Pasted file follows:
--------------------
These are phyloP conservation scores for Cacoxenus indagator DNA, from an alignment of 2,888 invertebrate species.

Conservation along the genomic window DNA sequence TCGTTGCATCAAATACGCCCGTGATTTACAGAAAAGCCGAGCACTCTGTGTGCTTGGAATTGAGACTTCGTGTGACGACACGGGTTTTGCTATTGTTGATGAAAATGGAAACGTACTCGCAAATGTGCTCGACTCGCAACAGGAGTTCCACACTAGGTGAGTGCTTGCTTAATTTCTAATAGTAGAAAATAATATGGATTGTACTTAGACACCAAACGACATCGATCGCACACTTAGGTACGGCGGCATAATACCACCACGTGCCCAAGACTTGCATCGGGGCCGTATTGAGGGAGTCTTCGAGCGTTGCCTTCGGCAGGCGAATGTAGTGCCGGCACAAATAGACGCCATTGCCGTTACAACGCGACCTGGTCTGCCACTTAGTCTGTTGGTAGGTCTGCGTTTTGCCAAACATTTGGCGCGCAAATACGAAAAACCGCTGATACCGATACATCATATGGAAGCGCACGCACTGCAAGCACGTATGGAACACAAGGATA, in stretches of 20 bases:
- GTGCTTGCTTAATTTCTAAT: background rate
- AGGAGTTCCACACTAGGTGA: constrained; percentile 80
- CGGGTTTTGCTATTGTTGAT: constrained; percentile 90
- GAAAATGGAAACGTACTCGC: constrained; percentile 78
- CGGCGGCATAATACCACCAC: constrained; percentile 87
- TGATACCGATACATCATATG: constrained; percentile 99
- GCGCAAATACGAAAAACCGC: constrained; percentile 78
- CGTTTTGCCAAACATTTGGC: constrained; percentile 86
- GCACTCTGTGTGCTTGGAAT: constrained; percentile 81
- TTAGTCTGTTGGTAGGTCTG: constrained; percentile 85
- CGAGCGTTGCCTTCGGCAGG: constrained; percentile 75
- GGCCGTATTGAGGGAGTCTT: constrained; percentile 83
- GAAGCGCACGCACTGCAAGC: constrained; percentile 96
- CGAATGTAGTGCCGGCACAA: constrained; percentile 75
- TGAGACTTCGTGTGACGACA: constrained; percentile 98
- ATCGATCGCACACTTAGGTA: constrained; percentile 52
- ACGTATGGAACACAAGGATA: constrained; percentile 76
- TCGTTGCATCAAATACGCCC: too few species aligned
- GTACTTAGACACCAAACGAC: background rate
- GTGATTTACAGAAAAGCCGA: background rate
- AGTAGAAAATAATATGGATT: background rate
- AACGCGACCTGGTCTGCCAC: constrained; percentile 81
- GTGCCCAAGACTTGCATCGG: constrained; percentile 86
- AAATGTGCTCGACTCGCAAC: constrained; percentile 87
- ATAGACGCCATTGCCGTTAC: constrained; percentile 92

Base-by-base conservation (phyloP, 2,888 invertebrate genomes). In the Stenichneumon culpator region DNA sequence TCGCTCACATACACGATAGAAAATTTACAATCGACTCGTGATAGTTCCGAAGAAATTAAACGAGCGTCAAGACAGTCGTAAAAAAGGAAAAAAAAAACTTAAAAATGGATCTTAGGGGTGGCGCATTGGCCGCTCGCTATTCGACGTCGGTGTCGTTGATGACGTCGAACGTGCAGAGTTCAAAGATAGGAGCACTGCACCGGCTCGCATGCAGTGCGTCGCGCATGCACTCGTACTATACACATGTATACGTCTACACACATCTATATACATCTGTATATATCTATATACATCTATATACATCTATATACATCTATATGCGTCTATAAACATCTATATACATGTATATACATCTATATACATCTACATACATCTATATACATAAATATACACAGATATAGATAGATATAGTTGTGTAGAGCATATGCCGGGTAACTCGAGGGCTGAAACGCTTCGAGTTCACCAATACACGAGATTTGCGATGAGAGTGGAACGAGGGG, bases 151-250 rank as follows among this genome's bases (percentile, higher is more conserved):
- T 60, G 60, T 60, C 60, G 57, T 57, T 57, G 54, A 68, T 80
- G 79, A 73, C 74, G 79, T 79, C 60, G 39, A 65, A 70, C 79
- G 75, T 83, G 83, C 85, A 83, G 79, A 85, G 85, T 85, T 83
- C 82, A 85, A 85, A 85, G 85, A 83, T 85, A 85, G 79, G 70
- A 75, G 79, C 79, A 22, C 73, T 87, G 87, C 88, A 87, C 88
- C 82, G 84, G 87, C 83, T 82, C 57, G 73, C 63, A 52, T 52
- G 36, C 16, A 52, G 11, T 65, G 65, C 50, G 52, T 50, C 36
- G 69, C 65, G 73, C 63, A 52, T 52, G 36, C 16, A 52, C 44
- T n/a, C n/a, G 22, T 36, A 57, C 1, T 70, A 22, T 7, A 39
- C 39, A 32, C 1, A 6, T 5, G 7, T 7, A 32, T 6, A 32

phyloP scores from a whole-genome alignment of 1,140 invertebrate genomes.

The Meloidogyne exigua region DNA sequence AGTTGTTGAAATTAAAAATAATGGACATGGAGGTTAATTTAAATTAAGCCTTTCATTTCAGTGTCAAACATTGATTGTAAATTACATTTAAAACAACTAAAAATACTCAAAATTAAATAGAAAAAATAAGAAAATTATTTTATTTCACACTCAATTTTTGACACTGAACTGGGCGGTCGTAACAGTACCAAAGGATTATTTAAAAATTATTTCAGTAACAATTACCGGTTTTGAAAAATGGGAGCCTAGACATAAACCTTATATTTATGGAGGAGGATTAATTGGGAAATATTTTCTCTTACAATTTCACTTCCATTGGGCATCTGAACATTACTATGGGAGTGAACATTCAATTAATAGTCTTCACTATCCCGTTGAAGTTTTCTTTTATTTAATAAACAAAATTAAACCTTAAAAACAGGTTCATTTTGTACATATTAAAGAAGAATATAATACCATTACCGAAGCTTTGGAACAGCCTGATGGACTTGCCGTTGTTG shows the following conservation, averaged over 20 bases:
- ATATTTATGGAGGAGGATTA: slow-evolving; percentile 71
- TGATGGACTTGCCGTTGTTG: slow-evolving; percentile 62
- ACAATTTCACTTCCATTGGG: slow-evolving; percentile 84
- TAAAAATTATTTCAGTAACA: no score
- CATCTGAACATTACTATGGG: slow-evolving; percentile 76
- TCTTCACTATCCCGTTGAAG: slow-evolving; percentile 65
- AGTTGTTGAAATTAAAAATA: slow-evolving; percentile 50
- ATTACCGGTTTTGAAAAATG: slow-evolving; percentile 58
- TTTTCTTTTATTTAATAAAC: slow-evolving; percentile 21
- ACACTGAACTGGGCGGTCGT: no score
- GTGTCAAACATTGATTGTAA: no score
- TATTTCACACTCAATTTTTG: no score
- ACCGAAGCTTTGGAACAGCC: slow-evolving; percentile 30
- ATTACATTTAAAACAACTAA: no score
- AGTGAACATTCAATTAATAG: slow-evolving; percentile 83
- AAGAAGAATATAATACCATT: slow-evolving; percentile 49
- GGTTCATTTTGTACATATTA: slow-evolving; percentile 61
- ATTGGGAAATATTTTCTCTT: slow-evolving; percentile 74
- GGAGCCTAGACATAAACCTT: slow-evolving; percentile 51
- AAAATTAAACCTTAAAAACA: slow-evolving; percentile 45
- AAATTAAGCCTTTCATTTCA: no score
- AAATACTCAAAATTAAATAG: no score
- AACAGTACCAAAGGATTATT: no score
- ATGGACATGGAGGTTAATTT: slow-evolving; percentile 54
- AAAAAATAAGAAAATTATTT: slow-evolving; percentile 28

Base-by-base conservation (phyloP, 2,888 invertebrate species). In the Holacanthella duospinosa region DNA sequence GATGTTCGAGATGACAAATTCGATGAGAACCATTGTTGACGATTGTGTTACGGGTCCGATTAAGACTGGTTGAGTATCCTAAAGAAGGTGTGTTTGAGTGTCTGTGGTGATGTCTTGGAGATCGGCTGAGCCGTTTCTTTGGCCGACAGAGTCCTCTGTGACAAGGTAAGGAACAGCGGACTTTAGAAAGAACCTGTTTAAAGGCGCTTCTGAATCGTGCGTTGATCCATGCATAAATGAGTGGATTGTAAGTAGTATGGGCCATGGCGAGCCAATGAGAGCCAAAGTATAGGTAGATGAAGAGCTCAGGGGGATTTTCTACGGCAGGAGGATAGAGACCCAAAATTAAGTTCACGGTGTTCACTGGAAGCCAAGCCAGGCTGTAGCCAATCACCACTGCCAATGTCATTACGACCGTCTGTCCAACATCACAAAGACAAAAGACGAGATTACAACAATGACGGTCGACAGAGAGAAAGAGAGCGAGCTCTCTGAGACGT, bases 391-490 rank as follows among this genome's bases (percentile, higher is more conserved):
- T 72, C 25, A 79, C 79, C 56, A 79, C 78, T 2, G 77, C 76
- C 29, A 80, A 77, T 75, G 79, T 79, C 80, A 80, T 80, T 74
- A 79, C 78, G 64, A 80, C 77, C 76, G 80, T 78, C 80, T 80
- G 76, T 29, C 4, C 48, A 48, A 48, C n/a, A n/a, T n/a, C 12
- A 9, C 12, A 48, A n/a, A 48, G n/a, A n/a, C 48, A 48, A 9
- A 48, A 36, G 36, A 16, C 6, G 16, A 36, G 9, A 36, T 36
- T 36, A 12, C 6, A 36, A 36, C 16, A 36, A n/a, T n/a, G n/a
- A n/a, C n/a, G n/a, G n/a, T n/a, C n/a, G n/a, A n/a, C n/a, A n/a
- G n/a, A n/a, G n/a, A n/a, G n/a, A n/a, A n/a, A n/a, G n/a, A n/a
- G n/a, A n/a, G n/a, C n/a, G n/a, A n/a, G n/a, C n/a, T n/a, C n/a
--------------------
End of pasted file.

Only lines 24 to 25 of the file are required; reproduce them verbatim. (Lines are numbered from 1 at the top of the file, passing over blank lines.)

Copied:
- AACGCGACCTGGTCTGCCAC: constrained; percentile 81
- GTGCCCAAGACTTGCATCGG: constrained; percentile 86